One Sunday, I noticed a police officer sitting a few rows ahead of us at church. I turned to my husband and commented about it. I noticed him, because he was in full uniform. My husband said, ” I bet he is the officer who was directing the traffic into the church. He probably comes in after everyone is in, and heads back out before service finishes”. My husband was right, as he did slip out at the end before our end of service prayer.
In the car, I brought it up again. I said something along the lines of that being pretty cool that he did that. My husband replied “People do it all the time. When ever I work on Sundays, if I’m near a church I stop in for the service.”
He did? How did I not know this? I’ve been married to the man for 16 years and I had no clue!
My husband really dislikes working Sundays, but it happens. The cycle the guys through, so everyone has to do it at some point. It never dawned on me that even though he was at work, he would sacrifice his lunch hour to slip into a service at “any church USA”.
I was super proud of him. When I asked why he didn’t mention it, he gave me an answer I’ve heard before “Do not let the left hand know what the right hand is doing”. My husband’s choice to attend service when working on Sundays was about his personal relationship with God & not for man’s approval. Swoon. I love that man. He can make me crazy, but when he gets it right… boy does he get it right.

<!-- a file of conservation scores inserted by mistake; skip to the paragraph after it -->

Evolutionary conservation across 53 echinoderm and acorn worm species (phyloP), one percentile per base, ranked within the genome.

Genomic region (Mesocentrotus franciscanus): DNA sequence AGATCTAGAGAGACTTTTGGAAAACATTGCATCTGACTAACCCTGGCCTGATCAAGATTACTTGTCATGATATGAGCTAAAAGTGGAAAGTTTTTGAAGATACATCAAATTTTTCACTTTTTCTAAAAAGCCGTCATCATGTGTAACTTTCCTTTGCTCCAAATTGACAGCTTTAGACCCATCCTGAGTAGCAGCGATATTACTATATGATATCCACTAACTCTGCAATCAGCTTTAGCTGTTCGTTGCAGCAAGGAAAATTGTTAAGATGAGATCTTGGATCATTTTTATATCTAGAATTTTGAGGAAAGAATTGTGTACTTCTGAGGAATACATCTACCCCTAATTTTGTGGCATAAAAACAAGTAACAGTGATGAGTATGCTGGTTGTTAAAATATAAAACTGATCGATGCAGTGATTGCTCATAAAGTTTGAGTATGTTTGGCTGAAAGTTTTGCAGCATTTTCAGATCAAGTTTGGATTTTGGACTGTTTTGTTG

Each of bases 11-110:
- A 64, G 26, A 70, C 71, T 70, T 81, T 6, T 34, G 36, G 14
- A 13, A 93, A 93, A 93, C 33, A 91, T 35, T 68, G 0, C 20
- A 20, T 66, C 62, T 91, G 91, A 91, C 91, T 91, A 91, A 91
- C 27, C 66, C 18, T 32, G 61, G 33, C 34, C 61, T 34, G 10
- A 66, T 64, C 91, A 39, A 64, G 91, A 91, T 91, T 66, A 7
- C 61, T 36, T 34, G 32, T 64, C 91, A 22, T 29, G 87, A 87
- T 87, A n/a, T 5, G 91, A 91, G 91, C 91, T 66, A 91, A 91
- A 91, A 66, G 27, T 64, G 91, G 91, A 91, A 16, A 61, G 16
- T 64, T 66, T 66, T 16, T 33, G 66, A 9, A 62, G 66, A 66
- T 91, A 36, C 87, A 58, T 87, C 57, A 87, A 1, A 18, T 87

Not only was I proud of my husband, I was feeling very… VERY… convicted. For years, when my husband has worked on Sundays, the kids and I stayed home from church. It wasn’t that I didn’t want to go, but it was a lot of work to get the kids up & moving on my own, get out the door on time, and get them checked in at the church. Not because it really IS a lot of work, but more because I am NOT a morning person. I need his help in the mornings, more than he realizes. Sometimes just to be the calm to my storm.
So, it was easier to just stay at home. Let the kids sleep in. I’d read my bible or do a devotion. I would watch the video of the service later in the week, so I could keep up.
With the conviction stirring in me, I realized … ultimately… this was all just an excuse. I knew I could do it, I just didn’t want to. I didn’t want the hassle. Yet my hubby was willing to give up his lunch hour. Humph. This would have to change.
And it did. In small steps. I blessed to have a teenager in the house, so it began with me. After all, isn’t that where change has to begin in the first places… within? It started with my getting up and getting ready on my own… sometimes even going to the earlier service. Then it evolved into including which ever kids were ready to leave when I was, because I refused to argue with anyone while trying to make this change. I knew it had to be a “good attitude” change, and if the kids got me frustrated by taking too long or making us late… it was only going to give me an excuse to stop. Eventually, we were all going.
Now we rarely miss outside of illness, out of town, and those things that can’t be helped.
Change has to start somewhere, sometimes it is big … and other times it is small, step by step. Moving forward. Trying harder. Being better.